In one of his first actions concerning the environment, President Obama directed the new administrator of the Environmental Protection Agency, Lisa Jackson, to immediately reconsider the Bush administration's denial of California's request to implement its groundbreaking "Clean Cars Program." If California's request is approved, drivers in California and at least 13 other states would have greater opportunities to buy cleaner, more fuel efficient cars.
The California Clean Cars Program is the first in the nation to reduce global warming pollution from passenger vehicles. Passed by the California legislature in 2002, the law requires a 30 percent reduction in global warming pollution from new cars by 2016. Under federal law, however, California needs approval from the EPA to enforce its program, and in late 2007 the Bush administration denied California this approval.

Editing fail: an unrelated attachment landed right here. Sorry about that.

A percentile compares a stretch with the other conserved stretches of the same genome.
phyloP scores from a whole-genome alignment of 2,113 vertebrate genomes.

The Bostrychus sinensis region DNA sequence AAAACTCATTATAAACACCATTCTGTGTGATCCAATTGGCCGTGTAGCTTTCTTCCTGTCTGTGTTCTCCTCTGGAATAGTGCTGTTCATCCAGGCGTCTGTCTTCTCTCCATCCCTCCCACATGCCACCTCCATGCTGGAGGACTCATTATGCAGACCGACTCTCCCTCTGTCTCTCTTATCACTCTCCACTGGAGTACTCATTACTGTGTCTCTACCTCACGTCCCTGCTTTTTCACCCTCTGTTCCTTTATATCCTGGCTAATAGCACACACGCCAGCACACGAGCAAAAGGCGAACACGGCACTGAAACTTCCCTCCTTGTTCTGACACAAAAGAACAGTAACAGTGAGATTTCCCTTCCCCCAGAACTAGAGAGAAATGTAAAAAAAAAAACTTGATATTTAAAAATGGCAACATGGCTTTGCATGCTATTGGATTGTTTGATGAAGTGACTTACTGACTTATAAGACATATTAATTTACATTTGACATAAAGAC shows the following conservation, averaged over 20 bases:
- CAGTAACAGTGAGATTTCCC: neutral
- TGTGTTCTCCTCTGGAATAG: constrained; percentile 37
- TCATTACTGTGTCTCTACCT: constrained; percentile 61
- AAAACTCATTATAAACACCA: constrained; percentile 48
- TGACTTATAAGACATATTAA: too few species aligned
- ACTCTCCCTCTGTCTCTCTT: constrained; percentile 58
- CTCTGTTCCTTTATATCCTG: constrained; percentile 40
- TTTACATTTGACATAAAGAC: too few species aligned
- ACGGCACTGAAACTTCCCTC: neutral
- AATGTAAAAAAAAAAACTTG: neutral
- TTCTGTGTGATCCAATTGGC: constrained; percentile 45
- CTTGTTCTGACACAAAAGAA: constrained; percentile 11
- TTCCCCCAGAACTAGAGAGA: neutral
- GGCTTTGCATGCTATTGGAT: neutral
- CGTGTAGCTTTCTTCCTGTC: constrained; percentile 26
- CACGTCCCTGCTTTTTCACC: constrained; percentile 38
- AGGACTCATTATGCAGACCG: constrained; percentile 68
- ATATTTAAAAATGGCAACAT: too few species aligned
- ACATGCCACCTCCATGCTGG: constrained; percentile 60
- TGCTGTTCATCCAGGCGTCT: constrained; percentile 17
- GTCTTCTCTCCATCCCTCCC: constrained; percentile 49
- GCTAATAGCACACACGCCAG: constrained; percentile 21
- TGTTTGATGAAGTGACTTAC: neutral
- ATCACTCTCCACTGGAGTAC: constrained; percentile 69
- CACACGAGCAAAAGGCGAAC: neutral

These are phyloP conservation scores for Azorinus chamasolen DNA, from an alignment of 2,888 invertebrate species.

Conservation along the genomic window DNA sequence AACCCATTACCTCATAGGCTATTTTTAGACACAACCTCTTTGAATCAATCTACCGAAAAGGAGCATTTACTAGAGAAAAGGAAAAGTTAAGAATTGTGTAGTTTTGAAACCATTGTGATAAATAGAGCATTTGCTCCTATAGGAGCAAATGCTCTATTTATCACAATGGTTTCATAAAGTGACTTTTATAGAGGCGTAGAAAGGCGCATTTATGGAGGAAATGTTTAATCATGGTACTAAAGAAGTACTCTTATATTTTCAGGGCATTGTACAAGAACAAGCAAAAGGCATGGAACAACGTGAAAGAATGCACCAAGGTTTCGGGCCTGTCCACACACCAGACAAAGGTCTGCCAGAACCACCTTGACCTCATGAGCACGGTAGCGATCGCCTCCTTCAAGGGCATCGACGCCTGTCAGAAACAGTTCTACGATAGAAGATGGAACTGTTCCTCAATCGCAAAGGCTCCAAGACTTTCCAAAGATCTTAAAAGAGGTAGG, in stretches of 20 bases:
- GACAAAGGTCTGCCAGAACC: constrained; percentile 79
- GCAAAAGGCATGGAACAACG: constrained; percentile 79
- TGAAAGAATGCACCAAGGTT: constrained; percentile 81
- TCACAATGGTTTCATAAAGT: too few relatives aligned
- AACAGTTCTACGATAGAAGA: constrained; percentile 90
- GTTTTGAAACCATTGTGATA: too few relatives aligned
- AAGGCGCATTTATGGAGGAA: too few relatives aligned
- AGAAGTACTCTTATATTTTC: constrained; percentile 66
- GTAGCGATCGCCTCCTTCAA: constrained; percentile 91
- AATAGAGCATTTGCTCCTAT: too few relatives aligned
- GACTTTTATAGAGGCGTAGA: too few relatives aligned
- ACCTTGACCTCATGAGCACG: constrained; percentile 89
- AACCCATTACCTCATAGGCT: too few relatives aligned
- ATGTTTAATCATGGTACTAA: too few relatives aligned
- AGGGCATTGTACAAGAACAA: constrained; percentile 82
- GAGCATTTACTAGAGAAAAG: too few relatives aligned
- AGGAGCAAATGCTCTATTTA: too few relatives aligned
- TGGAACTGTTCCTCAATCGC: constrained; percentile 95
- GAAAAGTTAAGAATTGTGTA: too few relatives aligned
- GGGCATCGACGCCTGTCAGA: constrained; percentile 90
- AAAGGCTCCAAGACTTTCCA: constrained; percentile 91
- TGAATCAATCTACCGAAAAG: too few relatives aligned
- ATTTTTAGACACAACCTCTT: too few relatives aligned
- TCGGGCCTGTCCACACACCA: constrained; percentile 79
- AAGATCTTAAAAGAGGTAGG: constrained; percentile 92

Although we expect the Obama administration to reverse this decision, automakers and their allies are claiming -- just as they did with seat belts and air bags -- that they can't afford to comply with the new standards. Meanwhile, the automakers -- some of which are taking tens of billions of dollars in federal bailout loans -- are spending tens of millions of dollars suing California and other states to stop the program.
The EPA is accepting public comments through April 6th on whether to allow California to implement the Clean Cars Program.
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